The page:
The presidential election may all come down to the Latino vote.
That’s what I think, at least. Lots of pollsters agree — but it’s Election Day, and they still can’t quite predict how the Latino vote will split. Because (again, in my opinion) as a nation, we still don’t understand the diversity of Latinos.
That’s why I decided to spend Election Day and The Day After Election Day in San Antonio — the blue heart of a deep red state, home to liberal Democrats and new immigrants who are staunchly anti-Trump. But it’s also home to the Alamo, where Latinos helped win Texas' independence from Mexico. Those are the rebellious origins of a nuanced Latino demographic that supports Trump and doesn’t identify with more recent Latino immigrants.
At least, that’s what George Antuna told me over breakfast tacos this morning. He’s a co-founder of the Hispanic Republicans of Texas political action committee.
“‘I’m an American. I’m not a Mexican. I just happen to have Mexican descent.’ That’s how they’re thinking in their minds,” he says. “So when Trump says, ‘We have drug traffickers coming across the border, we have murderers coming across the border,’ in many cases they don’t identify [as the people Trump’s talking about] because they’re not them.”
Those third-, fourth- and fifth-generation Latino Americans — often suburban and of a higher socioeconomic level — make Texas the red state it is, instead of a purple one that could lean toward Democrat Hillary Clinton. Antuna says many Latino Trump supporters associate Clinton with the political classes in Central and South America.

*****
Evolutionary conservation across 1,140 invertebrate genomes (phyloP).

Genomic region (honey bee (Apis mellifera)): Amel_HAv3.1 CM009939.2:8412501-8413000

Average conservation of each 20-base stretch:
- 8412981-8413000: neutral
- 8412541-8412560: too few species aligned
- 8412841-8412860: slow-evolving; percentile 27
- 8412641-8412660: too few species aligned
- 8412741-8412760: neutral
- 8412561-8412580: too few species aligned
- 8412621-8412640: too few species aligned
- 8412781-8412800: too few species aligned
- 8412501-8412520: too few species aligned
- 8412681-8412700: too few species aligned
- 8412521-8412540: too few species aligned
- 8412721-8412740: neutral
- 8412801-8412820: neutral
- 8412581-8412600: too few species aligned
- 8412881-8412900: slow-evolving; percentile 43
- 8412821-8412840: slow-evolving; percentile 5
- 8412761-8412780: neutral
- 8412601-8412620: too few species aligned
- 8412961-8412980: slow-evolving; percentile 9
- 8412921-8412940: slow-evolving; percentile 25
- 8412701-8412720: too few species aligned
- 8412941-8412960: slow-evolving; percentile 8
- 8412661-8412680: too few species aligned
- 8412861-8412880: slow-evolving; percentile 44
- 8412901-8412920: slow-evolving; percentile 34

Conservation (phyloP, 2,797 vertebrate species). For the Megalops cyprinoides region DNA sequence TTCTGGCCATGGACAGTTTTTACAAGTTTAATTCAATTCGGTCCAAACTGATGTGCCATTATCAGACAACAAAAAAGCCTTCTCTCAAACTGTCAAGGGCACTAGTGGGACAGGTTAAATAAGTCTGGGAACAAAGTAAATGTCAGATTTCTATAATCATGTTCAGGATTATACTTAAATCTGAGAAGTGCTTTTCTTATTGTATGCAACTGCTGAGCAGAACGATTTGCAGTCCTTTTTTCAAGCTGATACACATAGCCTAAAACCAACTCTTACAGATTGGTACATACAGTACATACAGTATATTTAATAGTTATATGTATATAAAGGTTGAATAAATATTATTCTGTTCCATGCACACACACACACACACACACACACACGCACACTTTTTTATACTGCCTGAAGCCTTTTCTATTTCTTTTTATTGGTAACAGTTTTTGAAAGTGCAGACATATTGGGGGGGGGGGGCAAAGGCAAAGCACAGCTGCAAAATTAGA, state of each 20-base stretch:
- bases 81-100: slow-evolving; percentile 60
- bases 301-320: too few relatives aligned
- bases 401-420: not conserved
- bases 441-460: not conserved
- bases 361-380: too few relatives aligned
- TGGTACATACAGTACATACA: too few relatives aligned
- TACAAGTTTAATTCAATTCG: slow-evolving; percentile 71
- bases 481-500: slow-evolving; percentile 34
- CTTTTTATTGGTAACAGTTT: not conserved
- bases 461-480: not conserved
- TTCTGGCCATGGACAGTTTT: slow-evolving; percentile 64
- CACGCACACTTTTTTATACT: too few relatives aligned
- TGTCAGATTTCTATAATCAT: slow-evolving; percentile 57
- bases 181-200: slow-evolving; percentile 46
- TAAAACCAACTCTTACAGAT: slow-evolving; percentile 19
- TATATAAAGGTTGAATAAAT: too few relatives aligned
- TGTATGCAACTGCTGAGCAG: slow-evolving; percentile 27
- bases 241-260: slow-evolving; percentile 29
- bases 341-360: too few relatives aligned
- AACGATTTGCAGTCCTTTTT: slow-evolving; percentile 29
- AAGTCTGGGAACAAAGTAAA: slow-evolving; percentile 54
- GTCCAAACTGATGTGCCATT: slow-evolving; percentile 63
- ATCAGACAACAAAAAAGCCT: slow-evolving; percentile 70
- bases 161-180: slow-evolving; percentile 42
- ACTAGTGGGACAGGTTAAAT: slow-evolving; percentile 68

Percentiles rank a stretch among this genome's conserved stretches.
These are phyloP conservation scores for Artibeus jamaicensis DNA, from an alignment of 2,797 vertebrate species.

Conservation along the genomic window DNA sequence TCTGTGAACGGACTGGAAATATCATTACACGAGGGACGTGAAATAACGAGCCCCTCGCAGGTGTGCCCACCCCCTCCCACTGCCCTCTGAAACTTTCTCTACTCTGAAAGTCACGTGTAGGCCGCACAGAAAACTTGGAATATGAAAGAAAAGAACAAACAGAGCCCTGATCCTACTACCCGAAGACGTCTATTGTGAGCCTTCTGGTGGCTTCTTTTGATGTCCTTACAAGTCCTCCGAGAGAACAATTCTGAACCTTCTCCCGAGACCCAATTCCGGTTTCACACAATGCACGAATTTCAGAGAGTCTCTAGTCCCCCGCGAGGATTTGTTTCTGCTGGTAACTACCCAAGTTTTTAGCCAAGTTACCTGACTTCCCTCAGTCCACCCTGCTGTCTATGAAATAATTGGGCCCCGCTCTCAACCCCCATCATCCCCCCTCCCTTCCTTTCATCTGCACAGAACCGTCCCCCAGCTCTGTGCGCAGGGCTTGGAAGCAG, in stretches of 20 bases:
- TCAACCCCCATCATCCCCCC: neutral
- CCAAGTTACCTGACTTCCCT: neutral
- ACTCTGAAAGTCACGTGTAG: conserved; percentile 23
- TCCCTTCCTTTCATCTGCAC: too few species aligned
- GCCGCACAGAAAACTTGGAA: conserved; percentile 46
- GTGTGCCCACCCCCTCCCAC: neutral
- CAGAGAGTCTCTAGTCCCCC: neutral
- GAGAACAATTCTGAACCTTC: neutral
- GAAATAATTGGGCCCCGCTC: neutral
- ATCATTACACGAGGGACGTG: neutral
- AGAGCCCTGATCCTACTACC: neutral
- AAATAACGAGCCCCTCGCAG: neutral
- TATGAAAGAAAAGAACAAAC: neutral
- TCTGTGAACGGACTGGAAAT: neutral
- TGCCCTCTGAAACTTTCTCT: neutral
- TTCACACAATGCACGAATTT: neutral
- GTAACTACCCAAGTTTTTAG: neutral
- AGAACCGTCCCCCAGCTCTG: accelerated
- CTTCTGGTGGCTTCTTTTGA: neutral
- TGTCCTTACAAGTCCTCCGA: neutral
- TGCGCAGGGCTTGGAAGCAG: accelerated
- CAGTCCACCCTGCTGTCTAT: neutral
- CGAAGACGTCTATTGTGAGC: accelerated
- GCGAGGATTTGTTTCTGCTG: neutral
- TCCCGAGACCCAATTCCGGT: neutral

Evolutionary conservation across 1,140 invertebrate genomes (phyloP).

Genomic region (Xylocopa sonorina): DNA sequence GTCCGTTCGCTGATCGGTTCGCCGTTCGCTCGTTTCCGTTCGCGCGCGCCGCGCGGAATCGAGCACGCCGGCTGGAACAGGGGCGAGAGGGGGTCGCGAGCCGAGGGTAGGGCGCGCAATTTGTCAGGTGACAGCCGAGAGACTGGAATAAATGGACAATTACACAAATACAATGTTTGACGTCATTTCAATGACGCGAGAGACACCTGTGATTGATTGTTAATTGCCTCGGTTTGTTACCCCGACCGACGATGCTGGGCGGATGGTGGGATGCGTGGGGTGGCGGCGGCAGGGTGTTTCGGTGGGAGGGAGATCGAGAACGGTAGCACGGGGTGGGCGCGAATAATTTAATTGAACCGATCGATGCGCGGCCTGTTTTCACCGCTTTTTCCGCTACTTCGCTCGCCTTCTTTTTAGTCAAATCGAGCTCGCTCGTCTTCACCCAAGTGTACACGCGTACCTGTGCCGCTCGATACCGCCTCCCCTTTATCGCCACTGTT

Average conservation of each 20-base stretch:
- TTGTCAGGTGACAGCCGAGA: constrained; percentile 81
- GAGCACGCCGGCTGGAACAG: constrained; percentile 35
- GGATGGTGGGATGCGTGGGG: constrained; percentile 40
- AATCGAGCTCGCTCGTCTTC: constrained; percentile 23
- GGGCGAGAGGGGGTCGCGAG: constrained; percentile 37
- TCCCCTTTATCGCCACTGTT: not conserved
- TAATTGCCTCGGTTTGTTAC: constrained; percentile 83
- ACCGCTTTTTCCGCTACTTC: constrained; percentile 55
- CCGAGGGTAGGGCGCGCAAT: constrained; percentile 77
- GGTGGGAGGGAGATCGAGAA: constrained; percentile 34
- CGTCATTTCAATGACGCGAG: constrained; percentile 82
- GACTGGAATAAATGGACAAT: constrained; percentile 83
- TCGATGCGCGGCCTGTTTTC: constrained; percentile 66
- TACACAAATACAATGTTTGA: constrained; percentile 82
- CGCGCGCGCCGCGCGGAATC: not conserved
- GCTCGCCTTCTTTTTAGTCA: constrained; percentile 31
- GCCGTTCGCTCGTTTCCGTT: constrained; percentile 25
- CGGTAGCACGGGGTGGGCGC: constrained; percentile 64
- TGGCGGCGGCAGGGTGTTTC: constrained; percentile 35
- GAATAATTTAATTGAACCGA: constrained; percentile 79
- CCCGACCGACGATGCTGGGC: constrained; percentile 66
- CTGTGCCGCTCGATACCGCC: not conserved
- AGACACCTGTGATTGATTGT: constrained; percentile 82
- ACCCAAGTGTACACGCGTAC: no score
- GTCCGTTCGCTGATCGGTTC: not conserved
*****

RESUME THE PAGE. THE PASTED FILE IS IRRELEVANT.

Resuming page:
“You have political classes in Mexico, and the locals see them as having everything," Antuna says.
"So when they come here, they don’t want a political class. That’s the last thing they want,” he adds. “Do we really want to go that route again, where we want somebody who’s been in the political class for 30-plus years — or someone who hasn’t?’”
But Trump wasn’t Antuna’s first choice for the Republican presidential candidate. Trump wasn’t even Antuna’s third choice. Fundamentally, though, his support of Trump and the Republican Party comes down to giving Latinos political choices. He thinks Democrats have taken Latinos for granted, and Latinos won’t have political power until two parties are vying for their votes.
“There’s other racial groups in the country that only align themselves with one party. And that one party takes their vote for granted, and the other doesn’t pay attention to them. You don’t want that. You want both parties courting you at all times,” Antuna says. “At the end of the day, we need to have another true option for Latinos within the political spectrum. Having one party dominate a certain sector of the community is no good for anyone.”
I’ll get reaction to that later today, as I follow millennial Latino Democrats going door-to-door to get out the vote. I’m also visiting election parties, house parties, campaign headquarters — and will report back to you tomorrow.
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